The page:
David Nolet, who worked in J.P. Morgan Securities’ private bank for 24 years, has launched a registered investment advisory under his own name in Fort Worth, Texas, he confirmed today.

For his last 12 years at J.P. Morgan, he managed the multifamily private bank at the Fort Worth office, which had $24 billion in assets under management and a staff of roughly 60. He left at the end of 2022 for personal reasons, he said.

“I needed a break, and that was an ideal time to stop and focus on what I wanted to do,” he said. “I had had a great time there, I had hired nearly everyone who worked for me, and jumping to a competitor was not something that felt right to me and not something I wanted to do.”

Instead, Nolet said he took the year stipulated in his employment agreement to recharge and strategize his next move. His registration of Nolet Wealth Management with the Securities and Exchange Commission was approved under its 120-day rule, under which a new firm attests it will have $100 million in assets under management within four months. 

“I have a really specific idea about what I want and what I can offer. This is not a story about a breakaway firm and taking a bunch of clients,” he said, adding that examining the marketplace and his own skill set led him to his value proposition. “I’m working with families with multiple generations whose liquid net worth is north of $100 million.”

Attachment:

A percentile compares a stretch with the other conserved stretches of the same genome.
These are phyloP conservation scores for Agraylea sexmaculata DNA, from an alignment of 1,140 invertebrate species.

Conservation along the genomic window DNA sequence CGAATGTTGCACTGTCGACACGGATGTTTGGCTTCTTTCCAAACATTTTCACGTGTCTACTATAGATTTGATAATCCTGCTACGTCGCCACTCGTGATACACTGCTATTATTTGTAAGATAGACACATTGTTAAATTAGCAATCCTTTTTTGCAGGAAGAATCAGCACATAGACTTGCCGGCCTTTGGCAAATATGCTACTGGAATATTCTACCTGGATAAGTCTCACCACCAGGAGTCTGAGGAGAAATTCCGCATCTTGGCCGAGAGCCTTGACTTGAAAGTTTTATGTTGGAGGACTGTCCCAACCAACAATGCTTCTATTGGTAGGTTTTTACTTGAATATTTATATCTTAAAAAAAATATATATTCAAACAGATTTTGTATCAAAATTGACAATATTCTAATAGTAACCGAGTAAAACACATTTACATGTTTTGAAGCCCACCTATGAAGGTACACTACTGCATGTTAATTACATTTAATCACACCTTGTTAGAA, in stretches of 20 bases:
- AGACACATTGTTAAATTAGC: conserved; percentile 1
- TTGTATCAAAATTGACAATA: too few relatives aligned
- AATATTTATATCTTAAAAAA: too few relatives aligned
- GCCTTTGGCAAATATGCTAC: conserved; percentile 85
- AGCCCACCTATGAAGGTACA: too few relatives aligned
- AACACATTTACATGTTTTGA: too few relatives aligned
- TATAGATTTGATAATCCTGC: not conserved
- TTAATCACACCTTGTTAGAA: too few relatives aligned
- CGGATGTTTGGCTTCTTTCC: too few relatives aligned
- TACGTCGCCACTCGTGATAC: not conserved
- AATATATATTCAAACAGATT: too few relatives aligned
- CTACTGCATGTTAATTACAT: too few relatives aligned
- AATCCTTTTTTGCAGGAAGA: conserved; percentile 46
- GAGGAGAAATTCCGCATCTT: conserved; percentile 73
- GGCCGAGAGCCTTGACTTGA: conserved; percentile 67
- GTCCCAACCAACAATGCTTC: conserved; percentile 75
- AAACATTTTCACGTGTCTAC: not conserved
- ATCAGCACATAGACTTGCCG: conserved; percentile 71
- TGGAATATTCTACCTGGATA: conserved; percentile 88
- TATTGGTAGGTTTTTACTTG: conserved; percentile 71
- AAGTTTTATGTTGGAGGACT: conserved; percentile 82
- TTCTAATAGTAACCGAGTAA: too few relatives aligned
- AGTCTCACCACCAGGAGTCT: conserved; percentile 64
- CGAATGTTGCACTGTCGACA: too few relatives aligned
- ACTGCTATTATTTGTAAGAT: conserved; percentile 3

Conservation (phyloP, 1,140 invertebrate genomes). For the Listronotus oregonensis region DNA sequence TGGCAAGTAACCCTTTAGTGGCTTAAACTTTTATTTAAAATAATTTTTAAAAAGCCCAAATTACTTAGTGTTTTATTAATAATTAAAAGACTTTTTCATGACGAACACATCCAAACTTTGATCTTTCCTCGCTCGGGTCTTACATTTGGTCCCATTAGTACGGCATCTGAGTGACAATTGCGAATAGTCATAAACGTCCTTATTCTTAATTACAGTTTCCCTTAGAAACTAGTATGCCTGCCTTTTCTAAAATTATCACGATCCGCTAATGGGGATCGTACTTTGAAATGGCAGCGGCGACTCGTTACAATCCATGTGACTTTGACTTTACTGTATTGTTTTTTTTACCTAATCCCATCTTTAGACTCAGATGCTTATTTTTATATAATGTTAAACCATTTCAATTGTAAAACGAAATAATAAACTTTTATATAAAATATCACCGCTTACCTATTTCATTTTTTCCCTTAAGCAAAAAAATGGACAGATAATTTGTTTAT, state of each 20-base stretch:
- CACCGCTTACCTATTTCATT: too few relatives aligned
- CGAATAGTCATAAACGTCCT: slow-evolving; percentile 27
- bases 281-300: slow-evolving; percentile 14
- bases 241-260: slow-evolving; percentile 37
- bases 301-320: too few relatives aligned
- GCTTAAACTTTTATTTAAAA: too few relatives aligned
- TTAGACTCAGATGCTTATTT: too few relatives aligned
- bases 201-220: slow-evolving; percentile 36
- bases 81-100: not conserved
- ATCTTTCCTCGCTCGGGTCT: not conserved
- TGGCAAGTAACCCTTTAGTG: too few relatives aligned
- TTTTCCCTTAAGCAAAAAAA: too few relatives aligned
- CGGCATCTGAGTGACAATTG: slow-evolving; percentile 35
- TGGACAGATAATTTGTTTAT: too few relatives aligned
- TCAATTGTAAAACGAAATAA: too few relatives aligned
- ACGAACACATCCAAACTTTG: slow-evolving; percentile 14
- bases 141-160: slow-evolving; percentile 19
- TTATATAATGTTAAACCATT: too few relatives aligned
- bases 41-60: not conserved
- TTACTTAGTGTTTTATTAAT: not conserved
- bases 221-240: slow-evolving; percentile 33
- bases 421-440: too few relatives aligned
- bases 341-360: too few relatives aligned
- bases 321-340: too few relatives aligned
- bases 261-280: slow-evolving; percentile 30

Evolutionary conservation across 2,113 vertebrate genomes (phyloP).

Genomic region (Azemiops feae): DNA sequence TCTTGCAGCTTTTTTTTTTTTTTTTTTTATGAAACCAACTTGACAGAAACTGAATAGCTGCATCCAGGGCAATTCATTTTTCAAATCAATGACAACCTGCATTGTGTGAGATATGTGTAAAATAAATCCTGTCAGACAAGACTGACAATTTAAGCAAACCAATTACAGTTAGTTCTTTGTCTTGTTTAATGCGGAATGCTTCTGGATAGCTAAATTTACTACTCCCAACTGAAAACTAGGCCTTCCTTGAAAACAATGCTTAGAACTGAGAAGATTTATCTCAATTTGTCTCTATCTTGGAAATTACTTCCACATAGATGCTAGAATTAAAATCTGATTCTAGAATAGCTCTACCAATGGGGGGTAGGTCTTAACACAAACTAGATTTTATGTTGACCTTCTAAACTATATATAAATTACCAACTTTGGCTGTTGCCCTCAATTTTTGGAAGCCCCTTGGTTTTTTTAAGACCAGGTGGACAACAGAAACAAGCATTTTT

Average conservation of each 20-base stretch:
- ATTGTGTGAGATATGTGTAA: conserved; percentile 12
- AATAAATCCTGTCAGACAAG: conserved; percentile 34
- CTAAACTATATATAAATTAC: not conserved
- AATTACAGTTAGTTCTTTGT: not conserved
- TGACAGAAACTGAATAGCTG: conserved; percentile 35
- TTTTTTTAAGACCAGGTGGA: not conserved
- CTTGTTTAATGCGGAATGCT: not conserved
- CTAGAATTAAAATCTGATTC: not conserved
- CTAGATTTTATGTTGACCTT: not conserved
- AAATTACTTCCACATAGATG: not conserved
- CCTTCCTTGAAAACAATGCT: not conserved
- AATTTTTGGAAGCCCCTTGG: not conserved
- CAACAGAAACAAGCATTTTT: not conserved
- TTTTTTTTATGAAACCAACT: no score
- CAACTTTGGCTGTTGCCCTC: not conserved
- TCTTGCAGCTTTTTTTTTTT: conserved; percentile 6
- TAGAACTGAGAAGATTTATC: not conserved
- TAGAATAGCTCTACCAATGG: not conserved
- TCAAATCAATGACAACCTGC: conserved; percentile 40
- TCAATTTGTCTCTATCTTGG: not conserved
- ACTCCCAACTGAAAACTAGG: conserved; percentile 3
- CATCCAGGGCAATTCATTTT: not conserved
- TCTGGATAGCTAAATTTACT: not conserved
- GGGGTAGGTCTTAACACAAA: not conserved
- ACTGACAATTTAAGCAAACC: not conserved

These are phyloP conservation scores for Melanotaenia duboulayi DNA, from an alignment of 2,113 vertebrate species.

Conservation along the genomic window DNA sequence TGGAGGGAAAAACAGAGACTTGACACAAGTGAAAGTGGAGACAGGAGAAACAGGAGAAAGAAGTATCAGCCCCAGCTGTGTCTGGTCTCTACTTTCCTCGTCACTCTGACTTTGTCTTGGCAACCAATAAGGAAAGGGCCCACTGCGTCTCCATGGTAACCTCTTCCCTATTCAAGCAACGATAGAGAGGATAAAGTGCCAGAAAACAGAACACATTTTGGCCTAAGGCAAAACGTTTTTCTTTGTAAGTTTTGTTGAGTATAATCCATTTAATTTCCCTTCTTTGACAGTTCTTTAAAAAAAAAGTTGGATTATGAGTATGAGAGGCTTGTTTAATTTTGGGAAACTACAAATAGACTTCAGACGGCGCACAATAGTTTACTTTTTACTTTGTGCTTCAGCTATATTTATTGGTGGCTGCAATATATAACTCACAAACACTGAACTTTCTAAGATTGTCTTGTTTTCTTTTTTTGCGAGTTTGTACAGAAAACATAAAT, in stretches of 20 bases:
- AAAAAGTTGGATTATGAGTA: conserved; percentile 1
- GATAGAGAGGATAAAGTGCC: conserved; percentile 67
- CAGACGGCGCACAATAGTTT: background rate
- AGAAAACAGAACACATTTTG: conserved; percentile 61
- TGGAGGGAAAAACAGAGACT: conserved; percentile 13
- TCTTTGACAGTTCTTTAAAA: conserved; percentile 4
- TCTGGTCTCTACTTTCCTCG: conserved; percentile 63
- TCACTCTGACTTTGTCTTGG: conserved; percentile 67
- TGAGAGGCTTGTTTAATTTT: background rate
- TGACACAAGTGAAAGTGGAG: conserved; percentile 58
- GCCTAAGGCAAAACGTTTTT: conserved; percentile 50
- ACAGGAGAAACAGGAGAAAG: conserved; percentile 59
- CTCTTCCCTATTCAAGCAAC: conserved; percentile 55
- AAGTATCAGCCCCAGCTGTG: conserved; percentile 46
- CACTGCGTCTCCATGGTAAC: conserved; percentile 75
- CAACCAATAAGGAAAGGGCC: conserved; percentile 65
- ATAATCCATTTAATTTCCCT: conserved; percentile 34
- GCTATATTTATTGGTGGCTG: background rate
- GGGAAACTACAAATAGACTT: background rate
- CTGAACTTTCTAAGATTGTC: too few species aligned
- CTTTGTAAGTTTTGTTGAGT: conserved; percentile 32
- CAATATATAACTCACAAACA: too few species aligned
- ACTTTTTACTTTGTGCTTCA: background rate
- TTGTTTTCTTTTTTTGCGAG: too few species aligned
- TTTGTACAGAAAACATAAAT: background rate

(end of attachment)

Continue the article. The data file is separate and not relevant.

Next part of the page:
What he’s offering is complete oversight of a family’s investment portfolio, including fee and asset allocation monitoring, and he plans to work with the second or third generation of families to help them find their purpose through philanthropy, new ventures and investment. That’s not a level of service that can be spread too thin, he added.

“I can do that only with a small number of clients, because I need to spend that time with the next generations,” he said. “At a typical RIA or large firm, an advisor can have 50 clients or even 100. In the next three to five years, I hope to have seven to 10 clients.”

Nolet is active in his community, and he said his first clients are coming from longstanding relationships that he’s cultivated outside of his work at J.P. Morgan. In the past, he has been on the board of the Van Cliburn Foundation and the Fort Worth Symphony Orchestra, and he currently serves in various capacities with the University of North Texas System Foundation Board, the Fort Worth Museum of Science and History, and the Trinity Valley School.  

“One of the largest opportunities is someone who heard about what I wanted to do and reached out,” he said. “It’s a wonderful family that never worked with J.P. Morgan, never worked with me.”

Currently, Nolet said his office consists of himself, CPA Jared Cline and officer manager Alison Bates, and while he said he would hire additional staff as needed, he said he also has relationships with external experts to provide support.